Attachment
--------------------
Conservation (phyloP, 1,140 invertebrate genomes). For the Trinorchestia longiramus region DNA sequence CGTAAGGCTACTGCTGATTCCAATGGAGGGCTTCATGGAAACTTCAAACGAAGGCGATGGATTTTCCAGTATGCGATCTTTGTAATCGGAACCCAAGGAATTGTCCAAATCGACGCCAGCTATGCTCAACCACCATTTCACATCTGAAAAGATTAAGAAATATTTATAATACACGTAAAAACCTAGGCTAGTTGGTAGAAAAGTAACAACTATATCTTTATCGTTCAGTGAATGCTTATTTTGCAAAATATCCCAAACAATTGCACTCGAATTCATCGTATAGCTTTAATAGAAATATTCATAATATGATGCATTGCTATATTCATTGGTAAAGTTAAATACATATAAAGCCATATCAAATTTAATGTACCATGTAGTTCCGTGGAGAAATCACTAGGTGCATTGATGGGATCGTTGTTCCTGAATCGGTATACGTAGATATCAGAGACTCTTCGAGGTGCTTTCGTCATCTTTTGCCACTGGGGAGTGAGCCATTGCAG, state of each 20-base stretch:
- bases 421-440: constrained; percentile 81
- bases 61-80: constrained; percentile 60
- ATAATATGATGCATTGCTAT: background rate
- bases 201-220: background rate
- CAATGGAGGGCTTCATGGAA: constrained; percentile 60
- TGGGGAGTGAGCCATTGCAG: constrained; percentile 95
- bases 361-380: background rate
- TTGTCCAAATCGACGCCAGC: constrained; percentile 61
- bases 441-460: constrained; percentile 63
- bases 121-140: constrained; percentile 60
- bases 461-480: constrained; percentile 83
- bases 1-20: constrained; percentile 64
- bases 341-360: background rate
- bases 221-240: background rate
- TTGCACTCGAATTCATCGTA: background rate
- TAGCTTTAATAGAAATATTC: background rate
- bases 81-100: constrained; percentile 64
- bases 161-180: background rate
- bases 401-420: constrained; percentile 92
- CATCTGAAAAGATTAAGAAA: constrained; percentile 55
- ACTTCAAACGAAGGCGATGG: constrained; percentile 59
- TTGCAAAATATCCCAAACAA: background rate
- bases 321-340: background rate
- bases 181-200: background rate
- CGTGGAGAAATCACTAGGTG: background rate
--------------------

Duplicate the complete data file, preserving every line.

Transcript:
Conservation (phyloP, 1,140 invertebrate genomes). For the Trinorchestia longiramus region DNA sequence CGTAAGGCTACTGCTGATTCCAATGGAGGGCTTCATGGAAACTTCAAACGAAGGCGATGGATTTTCCAGTATGCGATCTTTGTAATCGGAACCCAAGGAATTGTCCAAATCGACGCCAGCTATGCTCAACCACCATTTCACATCTGAAAAGATTAAGAAATATTTATAATACACGTAAAAACCTAGGCTAGTTGGTAGAAAAGTAACAACTATATCTTTATCGTTCAGTGAATGCTTATTTTGCAAAATATCCCAAACAATTGCACTCGAATTCATCGTATAGCTTTAATAGAAATATTCATAATATGATGCATTGCTATATTCATTGGTAAAGTTAAATACATATAAAGCCATATCAAATTTAATGTACCATGTAGTTCCGTGGAGAAATCACTAGGTGCATTGATGGGATCGTTGTTCCTGAATCGGTATACGTAGATATCAGAGACTCTTCGAGGTGCTTTCGTCATCTTTTGCCACTGGGGAGTGAGCCATTGCAG, state of each 20-base stretch:
- bases 421-440: constrained; percentile 81
- bases 61-80: constrained; percentile 60
- ATAATATGATGCATTGCTAT: background rate
- bases 201-220: background rate
- CAATGGAGGGCTTCATGGAA: constrained; percentile 60
- TGGGGAGTGAGCCATTGCAG: constrained; percentile 95
- bases 361-380: background rate
- TTGTCCAAATCGACGCCAGC: constrained; percentile 61
- bases 441-460: constrained; percentile 63
- bases 121-140: constrained; percentile 60
- bases 461-480: constrained; percentile 83
- bases 1-20: constrained; percentile 64
- bases 341-360: background rate
- bases 221-240: background rate
- TTGCACTCGAATTCATCGTA: background rate
- TAGCTTTAATAGAAATATTC: background rate
- bases 81-100: constrained; percentile 64
- bases 161-180: background rate
- bases 401-420: constrained; percentile 92
- CATCTGAAAAGATTAAGAAA: constrained; percentile 55
- ACTTCAAACGAAGGCGATGG: constrained; percentile 59
- TTGCAAAATATCCCAAACAA: background rate
- bases 321-340: background rate
- bases 181-200: background rate
- CGTGGAGAAATCACTAGGTG: background rate